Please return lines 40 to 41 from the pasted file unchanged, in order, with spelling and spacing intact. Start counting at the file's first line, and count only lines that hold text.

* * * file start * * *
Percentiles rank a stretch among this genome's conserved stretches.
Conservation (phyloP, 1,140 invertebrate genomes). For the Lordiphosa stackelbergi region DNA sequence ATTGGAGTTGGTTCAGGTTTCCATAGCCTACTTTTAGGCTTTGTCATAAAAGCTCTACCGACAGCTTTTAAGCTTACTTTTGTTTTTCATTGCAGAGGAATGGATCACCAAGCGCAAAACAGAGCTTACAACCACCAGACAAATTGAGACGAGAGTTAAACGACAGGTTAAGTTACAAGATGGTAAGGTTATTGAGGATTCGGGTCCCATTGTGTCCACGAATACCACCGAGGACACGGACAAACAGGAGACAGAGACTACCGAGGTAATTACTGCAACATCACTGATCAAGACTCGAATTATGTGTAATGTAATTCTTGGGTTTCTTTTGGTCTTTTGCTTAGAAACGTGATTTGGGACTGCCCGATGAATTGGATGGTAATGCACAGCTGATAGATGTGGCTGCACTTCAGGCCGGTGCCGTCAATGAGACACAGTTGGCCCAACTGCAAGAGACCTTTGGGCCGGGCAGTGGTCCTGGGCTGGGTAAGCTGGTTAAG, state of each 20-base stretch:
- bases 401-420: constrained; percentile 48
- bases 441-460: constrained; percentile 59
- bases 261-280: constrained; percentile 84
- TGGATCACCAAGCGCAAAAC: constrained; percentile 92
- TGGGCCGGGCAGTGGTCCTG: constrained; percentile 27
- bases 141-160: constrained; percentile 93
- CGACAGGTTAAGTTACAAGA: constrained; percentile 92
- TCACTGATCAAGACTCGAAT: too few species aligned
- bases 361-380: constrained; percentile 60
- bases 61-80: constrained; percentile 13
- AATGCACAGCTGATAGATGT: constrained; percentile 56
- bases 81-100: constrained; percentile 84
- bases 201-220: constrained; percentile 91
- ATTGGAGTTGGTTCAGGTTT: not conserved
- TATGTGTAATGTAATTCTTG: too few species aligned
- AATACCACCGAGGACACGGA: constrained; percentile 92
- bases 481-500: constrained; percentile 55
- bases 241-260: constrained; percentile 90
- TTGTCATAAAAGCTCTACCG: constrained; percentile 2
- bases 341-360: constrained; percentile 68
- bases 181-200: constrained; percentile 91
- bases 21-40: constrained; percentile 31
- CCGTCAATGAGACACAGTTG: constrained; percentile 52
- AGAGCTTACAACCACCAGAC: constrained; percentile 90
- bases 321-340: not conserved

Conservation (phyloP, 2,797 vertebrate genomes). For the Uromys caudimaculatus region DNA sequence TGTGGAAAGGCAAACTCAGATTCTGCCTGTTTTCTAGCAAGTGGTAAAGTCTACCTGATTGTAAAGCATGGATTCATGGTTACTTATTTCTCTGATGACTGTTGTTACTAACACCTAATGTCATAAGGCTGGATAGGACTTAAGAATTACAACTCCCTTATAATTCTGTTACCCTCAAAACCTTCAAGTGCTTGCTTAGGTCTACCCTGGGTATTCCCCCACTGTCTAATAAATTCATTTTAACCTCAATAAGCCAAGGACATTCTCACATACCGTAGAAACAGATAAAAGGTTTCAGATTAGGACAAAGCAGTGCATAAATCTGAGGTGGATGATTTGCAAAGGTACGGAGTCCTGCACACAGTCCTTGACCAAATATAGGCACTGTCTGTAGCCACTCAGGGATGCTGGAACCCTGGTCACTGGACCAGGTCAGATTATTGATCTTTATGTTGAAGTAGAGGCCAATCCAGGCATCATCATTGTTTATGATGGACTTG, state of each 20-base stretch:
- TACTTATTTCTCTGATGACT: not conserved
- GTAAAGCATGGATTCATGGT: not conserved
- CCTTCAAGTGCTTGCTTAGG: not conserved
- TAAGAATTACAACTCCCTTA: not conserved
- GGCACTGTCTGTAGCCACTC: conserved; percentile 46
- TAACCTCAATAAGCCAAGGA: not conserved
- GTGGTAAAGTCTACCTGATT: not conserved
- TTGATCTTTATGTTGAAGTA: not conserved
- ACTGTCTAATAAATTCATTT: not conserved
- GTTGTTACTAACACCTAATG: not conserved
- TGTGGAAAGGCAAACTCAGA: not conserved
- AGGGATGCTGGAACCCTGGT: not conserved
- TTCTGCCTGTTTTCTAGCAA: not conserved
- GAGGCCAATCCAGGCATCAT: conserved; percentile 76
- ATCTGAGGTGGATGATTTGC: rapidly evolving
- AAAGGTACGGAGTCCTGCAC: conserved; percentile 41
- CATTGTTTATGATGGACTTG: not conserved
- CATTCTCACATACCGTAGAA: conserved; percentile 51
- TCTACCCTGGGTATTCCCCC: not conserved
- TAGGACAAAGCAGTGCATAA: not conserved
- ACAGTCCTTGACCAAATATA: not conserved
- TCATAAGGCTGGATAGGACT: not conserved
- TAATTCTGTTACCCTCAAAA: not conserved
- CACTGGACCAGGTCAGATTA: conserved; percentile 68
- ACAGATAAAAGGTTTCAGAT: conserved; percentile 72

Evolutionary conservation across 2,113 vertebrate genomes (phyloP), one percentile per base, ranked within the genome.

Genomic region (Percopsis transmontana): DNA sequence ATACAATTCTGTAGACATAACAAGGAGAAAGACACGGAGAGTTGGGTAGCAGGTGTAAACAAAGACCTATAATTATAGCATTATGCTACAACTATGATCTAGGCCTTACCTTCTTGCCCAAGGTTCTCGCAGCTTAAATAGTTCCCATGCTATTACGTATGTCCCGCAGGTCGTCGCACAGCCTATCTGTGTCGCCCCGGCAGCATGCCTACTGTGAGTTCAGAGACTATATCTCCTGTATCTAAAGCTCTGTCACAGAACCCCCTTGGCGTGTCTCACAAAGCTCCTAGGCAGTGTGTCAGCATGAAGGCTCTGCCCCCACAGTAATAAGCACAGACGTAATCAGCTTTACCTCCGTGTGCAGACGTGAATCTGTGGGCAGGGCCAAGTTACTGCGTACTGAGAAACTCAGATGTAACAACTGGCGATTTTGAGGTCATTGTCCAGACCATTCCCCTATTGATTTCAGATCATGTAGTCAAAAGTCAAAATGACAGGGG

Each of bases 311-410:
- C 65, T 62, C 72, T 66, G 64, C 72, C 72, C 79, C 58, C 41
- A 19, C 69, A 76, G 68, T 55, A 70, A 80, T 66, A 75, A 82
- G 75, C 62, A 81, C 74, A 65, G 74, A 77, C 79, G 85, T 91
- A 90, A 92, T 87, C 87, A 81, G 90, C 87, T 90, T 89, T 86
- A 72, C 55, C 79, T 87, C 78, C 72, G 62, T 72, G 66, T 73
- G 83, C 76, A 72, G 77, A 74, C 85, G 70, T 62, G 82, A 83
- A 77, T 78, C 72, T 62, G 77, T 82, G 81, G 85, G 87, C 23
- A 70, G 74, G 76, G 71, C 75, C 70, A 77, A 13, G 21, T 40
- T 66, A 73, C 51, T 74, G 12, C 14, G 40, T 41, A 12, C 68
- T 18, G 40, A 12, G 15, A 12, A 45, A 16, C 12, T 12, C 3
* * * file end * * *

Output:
- AGGGATGCTGGAACCCTGGT: not conserved
- TTCTGCCTGTTTTCTAGCAA: not conserved